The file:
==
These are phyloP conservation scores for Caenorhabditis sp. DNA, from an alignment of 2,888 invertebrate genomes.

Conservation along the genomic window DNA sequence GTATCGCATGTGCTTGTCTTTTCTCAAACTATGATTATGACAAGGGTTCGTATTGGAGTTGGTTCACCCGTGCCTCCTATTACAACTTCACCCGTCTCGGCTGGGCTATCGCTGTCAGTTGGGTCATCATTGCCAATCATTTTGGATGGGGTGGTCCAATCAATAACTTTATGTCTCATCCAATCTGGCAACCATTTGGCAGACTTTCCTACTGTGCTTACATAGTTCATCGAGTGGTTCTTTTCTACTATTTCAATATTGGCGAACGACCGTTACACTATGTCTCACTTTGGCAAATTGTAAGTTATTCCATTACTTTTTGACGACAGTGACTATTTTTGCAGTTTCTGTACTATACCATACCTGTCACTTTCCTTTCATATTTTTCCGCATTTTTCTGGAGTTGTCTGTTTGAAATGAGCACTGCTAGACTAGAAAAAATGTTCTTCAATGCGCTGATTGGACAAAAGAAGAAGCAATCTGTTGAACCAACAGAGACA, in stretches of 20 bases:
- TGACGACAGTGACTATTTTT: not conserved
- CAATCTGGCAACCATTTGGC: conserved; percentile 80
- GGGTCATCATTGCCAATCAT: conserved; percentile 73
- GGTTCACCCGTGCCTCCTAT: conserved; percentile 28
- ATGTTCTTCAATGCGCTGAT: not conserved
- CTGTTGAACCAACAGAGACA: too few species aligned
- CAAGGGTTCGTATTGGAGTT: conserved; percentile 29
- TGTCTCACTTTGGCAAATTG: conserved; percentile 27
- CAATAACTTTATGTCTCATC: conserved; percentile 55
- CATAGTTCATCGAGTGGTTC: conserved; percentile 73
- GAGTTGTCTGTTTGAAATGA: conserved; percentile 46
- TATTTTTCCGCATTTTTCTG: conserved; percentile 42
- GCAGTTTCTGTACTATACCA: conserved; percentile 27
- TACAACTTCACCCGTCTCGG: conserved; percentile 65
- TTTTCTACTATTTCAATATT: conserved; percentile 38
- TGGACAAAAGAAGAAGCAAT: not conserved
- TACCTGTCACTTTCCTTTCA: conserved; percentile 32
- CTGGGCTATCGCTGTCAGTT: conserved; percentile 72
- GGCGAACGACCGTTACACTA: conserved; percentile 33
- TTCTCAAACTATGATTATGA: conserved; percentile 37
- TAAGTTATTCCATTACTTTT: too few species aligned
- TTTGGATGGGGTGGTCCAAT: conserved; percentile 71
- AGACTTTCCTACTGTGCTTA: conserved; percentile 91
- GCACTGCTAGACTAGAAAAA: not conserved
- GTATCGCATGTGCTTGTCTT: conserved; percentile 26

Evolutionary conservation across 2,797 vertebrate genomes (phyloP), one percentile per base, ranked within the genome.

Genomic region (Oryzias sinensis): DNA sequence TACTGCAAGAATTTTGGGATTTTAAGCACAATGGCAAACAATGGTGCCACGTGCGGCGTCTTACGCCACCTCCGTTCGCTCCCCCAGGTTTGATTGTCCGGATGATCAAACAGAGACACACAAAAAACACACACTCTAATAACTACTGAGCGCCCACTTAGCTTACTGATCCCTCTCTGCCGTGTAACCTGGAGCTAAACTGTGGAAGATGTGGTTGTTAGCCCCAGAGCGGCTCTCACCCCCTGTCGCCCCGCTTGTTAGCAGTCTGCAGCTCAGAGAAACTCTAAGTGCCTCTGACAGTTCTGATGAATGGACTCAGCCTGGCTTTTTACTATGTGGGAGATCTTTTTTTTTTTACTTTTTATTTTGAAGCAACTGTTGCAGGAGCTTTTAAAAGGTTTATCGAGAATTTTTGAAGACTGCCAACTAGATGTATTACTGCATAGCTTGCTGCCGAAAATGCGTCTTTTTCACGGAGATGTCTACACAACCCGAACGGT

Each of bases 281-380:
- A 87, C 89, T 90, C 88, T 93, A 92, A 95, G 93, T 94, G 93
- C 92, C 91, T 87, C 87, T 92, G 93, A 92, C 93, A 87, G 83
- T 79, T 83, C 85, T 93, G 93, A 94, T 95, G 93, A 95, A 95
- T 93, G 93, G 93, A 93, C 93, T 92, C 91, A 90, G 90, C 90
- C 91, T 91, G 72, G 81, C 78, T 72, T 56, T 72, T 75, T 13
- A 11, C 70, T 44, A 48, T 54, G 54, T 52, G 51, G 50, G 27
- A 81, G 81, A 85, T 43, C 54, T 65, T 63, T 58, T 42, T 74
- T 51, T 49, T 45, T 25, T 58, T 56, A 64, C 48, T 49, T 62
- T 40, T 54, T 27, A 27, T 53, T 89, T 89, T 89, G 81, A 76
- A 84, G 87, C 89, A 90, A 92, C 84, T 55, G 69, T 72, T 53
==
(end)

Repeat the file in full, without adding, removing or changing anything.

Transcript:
These are phyloP conservation scores for Caenorhabditis sp. DNA, from an alignment of 2,888 invertebrate genomes.

Conservation along the genomic window DNA sequence GTATCGCATGTGCTTGTCTTTTCTCAAACTATGATTATGACAAGGGTTCGTATTGGAGTTGGTTCACCCGTGCCTCCTATTACAACTTCACCCGTCTCGGCTGGGCTATCGCTGTCAGTTGGGTCATCATTGCCAATCATTTTGGATGGGGTGGTCCAATCAATAACTTTATGTCTCATCCAATCTGGCAACCATTTGGCAGACTTTCCTACTGTGCTTACATAGTTCATCGAGTGGTTCTTTTCTACTATTTCAATATTGGCGAACGACCGTTACACTATGTCTCACTTTGGCAAATTGTAAGTTATTCCATTACTTTTTGACGACAGTGACTATTTTTGCAGTTTCTGTACTATACCATACCTGTCACTTTCCTTTCATATTTTTCCGCATTTTTCTGGAGTTGTCTGTTTGAAATGAGCACTGCTAGACTAGAAAAAATGTTCTTCAATGCGCTGATTGGACAAAAGAAGAAGCAATCTGTTGAACCAACAGAGACA, in stretches of 20 bases:
- TGACGACAGTGACTATTTTT: not conserved
- CAATCTGGCAACCATTTGGC: conserved; percentile 80
- GGGTCATCATTGCCAATCAT: conserved; percentile 73
- GGTTCACCCGTGCCTCCTAT: conserved; percentile 28
- ATGTTCTTCAATGCGCTGAT: not conserved
- CTGTTGAACCAACAGAGACA: too few species aligned
- CAAGGGTTCGTATTGGAGTT: conserved; percentile 29
- TGTCTCACTTTGGCAAATTG: conserved; percentile 27
- CAATAACTTTATGTCTCATC: conserved; percentile 55
- CATAGTTCATCGAGTGGTTC: conserved; percentile 73
- GAGTTGTCTGTTTGAAATGA: conserved; percentile 46
- TATTTTTCCGCATTTTTCTG: conserved; percentile 42
- GCAGTTTCTGTACTATACCA: conserved; percentile 27
- TACAACTTCACCCGTCTCGG: conserved; percentile 65
- TTTTCTACTATTTCAATATT: conserved; percentile 38
- TGGACAAAAGAAGAAGCAAT: not conserved
- TACCTGTCACTTTCCTTTCA: conserved; percentile 32
- CTGGGCTATCGCTGTCAGTT: conserved; percentile 72
- GGCGAACGACCGTTACACTA: conserved; percentile 33
- TTCTCAAACTATGATTATGA: conserved; percentile 37
- TAAGTTATTCCATTACTTTT: too few species aligned
- TTTGGATGGGGTGGTCCAAT: conserved; percentile 71
- AGACTTTCCTACTGTGCTTA: conserved; percentile 91
- GCACTGCTAGACTAGAAAAA: not conserved
- GTATCGCATGTGCTTGTCTT: conserved; percentile 26

Evolutionary conservation across 2,797 vertebrate genomes (phyloP), one percentile per base, ranked within the genome.

Genomic region (Oryzias sinensis): DNA sequence TACTGCAAGAATTTTGGGATTTTAAGCACAATGGCAAACAATGGTGCCACGTGCGGCGTCTTACGCCACCTCCGTTCGCTCCCCCAGGTTTGATTGTCCGGATGATCAAACAGAGACACACAAAAAACACACACTCTAATAACTACTGAGCGCCCACTTAGCTTACTGATCCCTCTCTGCCGTGTAACCTGGAGCTAAACTGTGGAAGATGTGGTTGTTAGCCCCAGAGCGGCTCTCACCCCCTGTCGCCCCGCTTGTTAGCAGTCTGCAGCTCAGAGAAACTCTAAGTGCCTCTGACAGTTCTGATGAATGGACTCAGCCTGGCTTTTTACTATGTGGGAGATCTTTTTTTTTTTACTTTTTATTTTGAAGCAACTGTTGCAGGAGCTTTTAAAAGGTTTATCGAGAATTTTTGAAGACTGCCAACTAGATGTATTACTGCATAGCTTGCTGCCGAAAATGCGTCTTTTTCACGGAGATGTCTACACAACCCGAACGGT

Each of bases 281-380:
- A 87, C 89, T 90, C 88, T 93, A 92, A 95, G 93, T 94, G 93
- C 92, C 91, T 87, C 87, T 92, G 93, A 92, C 93, A 87, G 83
- T 79, T 83, C 85, T 93, G 93, A 94, T 95, G 93, A 95, A 95
- T 93, G 93, G 93, A 93, C 93, T 92, C 91, A 90, G 90, C 90
- C 91, T 91, G 72, G 81, C 78, T 72, T 56, T 72, T 75, T 13
- A 11, C 70, T 44, A 48, T 54, G 54, T 52, G 51, G 50, G 27
- A 81, G 81, A 85, T 43, C 54, T 65, T 63, T 58, T 42, T 74
- T 51, T 49, T 45, T 25, T 58, T 56, A 64, C 48, T 49, T 62
- T 40, T 54, T 27, A 27, T 53, T 89, T 89, T 89, G 81, A 76
- A 84, G 87, C 89, A 90, A 92, C 84, T 55, G 69, T 72, T 53